Urte Evert, head of the museum, revealed in the Spandau newsletter three months ago that “Hitler’s Bronze Horses” will come to the citadel of Berlin-Spandau in the summer and will be on view from autumn 2022. But one important detail remained open in the spring: Where is the huge sculpture actually going on the huge cultural fortress? The Tagesspiegel newsletter for Berlin-Spandau now reports on this in its current issue.
“The concept envisages bringing one of the horses into the existing exhibition in the room with other National Socialist monuments,” said Spandau City Councilor for Culture Frank Bewig, CDU, in the hallways of the town hall. The sculpture will of course be commented on and also prepared for tactile tours. And above all: the “striding horses” are set up separately to take their momentum.
The horses weigh more than a ton and are three meters high, museum director Urte Evert told the Tagesspiegel. And she also announced in the Tagesspiegel last year: “The monument will not be glorified.”
“So that these large bronzes do not completely dominate the room, the second horse will be placed in the newly prepared display depot of the so-called Bastion Queen,” says City Councilor for Culture Bewig. bastion queen? What is meant by this is the citadel courtyard, which is to the far right of the entrance – here is a graphic of the area: It is about location number 6. In front of it there was a very cozy corner with langos, tomatoes, knobs at the last Christmas market.
“It will be housed there together with other controversial objects in such a way that accompanying events on the topic of ‘dealing with problematic culture of remembrance’ can be held,” said the City Councilor for Culture.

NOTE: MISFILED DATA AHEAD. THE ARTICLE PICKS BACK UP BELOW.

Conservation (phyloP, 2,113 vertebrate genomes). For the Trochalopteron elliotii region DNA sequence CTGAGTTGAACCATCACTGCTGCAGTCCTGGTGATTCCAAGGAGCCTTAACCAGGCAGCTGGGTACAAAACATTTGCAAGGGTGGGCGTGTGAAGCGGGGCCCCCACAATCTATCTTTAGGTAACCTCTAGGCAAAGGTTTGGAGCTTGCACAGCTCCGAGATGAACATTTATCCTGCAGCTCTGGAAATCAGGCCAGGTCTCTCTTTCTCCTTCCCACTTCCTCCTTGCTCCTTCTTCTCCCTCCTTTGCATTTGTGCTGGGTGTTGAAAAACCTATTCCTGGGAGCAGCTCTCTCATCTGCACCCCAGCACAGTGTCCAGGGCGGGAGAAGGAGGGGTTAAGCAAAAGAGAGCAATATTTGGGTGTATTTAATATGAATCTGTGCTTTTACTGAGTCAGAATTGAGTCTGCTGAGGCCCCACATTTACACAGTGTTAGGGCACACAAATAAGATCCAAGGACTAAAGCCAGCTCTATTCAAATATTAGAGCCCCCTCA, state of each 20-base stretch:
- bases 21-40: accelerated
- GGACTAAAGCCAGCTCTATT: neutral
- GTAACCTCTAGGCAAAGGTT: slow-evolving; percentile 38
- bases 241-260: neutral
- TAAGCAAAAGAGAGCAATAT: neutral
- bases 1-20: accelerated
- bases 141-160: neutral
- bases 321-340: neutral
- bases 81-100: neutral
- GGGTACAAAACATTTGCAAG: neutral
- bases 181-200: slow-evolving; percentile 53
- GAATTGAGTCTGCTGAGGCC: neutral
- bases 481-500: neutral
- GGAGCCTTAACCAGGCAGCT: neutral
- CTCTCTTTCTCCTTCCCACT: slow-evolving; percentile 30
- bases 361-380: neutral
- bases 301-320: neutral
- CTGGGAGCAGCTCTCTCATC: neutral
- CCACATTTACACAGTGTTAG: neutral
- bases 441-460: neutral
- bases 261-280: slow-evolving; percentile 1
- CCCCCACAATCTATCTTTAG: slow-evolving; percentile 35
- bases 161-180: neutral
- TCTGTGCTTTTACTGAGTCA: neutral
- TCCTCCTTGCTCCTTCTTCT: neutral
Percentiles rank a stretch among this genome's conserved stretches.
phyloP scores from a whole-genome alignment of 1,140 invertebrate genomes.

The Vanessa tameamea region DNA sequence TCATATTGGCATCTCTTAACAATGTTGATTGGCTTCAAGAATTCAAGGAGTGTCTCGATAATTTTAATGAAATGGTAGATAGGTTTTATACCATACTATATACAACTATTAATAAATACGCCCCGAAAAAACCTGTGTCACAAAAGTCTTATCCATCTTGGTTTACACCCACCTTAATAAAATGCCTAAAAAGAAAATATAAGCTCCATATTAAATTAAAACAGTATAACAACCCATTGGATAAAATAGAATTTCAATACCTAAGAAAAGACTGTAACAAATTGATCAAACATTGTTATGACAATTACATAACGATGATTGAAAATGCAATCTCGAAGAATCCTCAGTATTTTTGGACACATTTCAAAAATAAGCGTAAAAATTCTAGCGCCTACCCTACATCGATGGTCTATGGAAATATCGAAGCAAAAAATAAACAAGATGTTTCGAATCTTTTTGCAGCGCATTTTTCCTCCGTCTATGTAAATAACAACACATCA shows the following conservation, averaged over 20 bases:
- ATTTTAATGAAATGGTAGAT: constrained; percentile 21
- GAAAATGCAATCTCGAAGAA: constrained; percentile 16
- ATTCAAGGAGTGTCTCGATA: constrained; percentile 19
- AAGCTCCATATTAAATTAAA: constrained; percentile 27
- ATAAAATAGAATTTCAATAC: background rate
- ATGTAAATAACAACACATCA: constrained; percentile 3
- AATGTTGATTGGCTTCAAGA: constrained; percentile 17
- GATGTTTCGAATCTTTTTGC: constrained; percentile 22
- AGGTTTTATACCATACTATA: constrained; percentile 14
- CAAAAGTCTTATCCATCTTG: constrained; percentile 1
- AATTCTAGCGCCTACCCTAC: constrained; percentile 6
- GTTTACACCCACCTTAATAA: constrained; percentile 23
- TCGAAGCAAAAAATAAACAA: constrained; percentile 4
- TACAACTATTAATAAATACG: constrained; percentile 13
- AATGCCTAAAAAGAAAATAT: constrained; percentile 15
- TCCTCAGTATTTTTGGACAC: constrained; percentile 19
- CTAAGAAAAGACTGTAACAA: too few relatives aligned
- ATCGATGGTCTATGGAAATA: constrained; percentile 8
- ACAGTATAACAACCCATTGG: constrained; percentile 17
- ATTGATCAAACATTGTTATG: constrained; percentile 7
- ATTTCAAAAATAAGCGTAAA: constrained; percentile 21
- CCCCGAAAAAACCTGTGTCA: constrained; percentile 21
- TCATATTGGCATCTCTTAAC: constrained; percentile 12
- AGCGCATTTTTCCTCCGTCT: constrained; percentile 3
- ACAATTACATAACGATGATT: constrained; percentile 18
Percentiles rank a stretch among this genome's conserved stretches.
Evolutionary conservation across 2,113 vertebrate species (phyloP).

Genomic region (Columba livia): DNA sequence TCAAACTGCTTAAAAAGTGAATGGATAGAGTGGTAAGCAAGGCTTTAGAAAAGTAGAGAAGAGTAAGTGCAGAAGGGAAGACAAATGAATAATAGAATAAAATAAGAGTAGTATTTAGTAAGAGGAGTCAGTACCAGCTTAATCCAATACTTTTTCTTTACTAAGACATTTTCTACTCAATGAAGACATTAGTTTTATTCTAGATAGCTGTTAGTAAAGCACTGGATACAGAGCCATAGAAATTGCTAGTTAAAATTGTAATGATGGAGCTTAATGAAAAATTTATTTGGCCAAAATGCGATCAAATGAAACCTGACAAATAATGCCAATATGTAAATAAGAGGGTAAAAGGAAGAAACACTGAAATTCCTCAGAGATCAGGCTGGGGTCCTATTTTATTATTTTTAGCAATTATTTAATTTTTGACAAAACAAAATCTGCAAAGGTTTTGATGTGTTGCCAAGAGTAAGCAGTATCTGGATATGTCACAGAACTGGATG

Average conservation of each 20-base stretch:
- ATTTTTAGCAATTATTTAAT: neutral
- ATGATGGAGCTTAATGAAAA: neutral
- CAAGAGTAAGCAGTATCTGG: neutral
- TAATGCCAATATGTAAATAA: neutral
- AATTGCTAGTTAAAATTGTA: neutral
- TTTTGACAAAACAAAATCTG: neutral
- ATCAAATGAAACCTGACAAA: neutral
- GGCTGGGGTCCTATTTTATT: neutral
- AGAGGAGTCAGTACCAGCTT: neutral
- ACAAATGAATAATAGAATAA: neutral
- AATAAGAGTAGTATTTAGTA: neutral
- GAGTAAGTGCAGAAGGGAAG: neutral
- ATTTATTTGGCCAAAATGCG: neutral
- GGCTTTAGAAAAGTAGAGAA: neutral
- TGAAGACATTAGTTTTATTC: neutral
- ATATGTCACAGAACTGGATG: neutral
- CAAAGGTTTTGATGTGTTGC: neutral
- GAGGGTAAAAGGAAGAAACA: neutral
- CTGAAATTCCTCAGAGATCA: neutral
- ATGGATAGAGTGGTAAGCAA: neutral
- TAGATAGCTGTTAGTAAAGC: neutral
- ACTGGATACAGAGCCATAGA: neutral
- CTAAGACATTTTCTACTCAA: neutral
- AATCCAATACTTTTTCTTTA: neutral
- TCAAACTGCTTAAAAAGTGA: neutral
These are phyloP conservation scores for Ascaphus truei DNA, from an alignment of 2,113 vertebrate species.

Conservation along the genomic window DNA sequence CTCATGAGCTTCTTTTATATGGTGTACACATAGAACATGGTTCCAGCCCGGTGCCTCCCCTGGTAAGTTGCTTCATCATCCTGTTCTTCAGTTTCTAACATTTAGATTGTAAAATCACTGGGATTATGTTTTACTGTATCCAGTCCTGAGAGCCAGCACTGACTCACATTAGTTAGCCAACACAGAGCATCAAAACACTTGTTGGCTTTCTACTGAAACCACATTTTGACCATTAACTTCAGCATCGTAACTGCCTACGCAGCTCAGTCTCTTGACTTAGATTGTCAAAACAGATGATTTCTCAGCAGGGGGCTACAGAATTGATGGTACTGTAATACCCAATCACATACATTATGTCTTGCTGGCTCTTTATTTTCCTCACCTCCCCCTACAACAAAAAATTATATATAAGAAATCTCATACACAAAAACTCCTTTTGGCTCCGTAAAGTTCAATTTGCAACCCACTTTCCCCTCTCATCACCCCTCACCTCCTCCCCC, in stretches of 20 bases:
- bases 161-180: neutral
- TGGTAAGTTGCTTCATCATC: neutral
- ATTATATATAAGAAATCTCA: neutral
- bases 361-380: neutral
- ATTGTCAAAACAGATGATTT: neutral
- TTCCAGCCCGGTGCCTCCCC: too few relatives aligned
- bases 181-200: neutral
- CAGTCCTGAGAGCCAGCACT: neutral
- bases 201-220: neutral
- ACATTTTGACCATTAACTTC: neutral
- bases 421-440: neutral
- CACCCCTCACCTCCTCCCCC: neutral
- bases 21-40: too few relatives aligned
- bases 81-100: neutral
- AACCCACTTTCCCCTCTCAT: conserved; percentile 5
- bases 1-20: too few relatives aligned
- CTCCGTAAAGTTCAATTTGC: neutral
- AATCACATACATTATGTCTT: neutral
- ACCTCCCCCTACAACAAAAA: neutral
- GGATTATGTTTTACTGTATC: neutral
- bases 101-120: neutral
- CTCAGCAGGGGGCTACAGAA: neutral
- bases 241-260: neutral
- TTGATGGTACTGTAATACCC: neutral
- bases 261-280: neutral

In Berlin there are always arguments about ‘toxic’ sculptures, which some would rather not see anymore and others even destroy, as here in Zehlendorf and here recently on the bridge of the citadel. There the steel helmet was stolen, the history of which the museum actually wanted to comment on with signs. Access to the horse is only possible during guided tours or special events.
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The wild story of this mighty sculpture goes like this: The work of art was designed by Josef Thorak, one of Adolf Hitler’s ‘God-gifted’ favorite sculptors.
They stood at the Reich Chancellery until 1943, were later hidden, stood unnoticed next to the sports field of a Soviet barracks in Eberswalde/GDR, were sold for millions in 1989 during the reunification period and smuggled to West Germany by Nazi art fans and only rediscovered in 2015. Until the end, the horses were parked at the LKA in Rhineland-Palatinate. Next stage: Spandau.